The first year of my son’s life was a total whirlwind. My husband returned from a deployment to Iraq six days before his birth. We moved 350 miles away from our family and friends when he was only 4 weeks old, and moved again, three more times, before his first birthday. I was a disconnected from a career that I treasured and playing a major role in helping my husband jumpstart a brand new career for himself. We were living out of boxes, never really getting settled, our only constant being a constant state of flux and growth. I stayed grounded by focusing on the wonder of my sweet baby and how different he was with each new morning. Watching him change was amazing and inspiring. When I looked at myself, I felt stagnant. I was still wearing my maternity leggings. I could never get caught up on anything: sleep, laundry, dishes, professional development, conversations with friends, that book collecting dust on my nightstand, my Netflix queue, yoga...the list went on. Then, shortly before we celebrated the first anniversary of our sweet boy’s earthly existence, I read a beautiful anonymous quote:

“The most difficult part of birth is the first year after afterwards. It is the year of travail--when the soul of a woman must birth the mother inside her. The emotional labour pains of becoming a mother are far greater than the physical pangs of birth; these are the growing surges of your heart as it pushes out selfishness and fear and makes room for sacrifice and love. It is a private and silent birth of the soul, but it is no less holy than the event of childbirth, perhaps it is even more sacred.”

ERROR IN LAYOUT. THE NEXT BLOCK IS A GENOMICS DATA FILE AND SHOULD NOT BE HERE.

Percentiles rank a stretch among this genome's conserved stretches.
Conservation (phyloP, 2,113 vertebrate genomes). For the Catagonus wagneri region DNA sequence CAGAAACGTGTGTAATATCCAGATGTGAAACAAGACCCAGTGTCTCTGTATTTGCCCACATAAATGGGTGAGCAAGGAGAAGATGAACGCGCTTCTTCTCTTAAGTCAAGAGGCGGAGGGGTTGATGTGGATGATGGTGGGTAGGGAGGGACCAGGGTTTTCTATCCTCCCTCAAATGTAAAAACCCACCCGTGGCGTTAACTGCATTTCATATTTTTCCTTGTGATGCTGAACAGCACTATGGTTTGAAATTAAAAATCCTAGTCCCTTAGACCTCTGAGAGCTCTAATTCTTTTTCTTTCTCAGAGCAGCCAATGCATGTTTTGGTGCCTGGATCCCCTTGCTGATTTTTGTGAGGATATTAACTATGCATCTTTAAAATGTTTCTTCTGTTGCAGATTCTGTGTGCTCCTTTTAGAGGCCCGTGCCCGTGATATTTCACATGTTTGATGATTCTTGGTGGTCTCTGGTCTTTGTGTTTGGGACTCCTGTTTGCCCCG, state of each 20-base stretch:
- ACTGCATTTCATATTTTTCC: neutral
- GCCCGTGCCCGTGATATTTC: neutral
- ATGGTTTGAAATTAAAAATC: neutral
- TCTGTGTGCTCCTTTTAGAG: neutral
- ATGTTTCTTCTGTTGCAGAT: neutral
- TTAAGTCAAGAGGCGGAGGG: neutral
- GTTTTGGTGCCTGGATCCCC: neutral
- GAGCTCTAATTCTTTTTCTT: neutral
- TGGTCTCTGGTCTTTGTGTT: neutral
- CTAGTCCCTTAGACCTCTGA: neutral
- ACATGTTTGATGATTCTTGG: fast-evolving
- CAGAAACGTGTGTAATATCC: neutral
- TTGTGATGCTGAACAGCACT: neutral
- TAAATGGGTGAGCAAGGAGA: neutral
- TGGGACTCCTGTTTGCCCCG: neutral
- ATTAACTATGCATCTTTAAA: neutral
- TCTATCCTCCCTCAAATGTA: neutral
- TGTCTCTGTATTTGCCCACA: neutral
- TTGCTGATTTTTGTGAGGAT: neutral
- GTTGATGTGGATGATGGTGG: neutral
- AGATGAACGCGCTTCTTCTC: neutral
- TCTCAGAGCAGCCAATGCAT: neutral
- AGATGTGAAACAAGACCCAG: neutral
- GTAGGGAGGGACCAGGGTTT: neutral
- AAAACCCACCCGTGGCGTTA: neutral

Oh, had I felt the travail during that year. All the stress, anguish, worry, guilt, resentment, fear, and sadness I felt were instantly recognizable as the labor pains of birthing my mothering soul. I was still wearing maternity leggings and letting my new book collect dust because it wasn’t at all about me anymore. I was tired because I spent my nights making sure my baby was fed and warm, and watching him peacefully drift back to sleep. Instead of doing laundry and dishes, I was doing tummy time and slicing more mangoes for my adventurous eater. Professional development took a backseat because I was busy with far more important work. My mothering soul was beginning to burst with sacrifice and love.

My son is a toddler now, and he continues to encourage me to become a kinder, gentler, and more observant person. Instead of complaining about the rain, I now notice how fragrant wet leaves smell and how pollen resting on the surface of a puddle looks like marble art. I wave to strangers on the street and make small talk with people wherever I go, following his lead. I eat healthier, I laugh heartily, I brush my teeth three times a day, and I sing even more often. I have a tremendous amount of respect for and gratitude to my own mother and all the mothers in my life, and I make sure I tell them this on a regular basis. I relish the brief moments of alone time I share with my husband, and we truly enjoy ourselves when we find them.

This transformation--my mothermorphosis--didn’t look pretty while it happened. I cocooned in self-doubt for many months. But alas, as my son turned one year old and spring emerged in buds and birdsongs, I too emerged, as a butterfly of motherhood.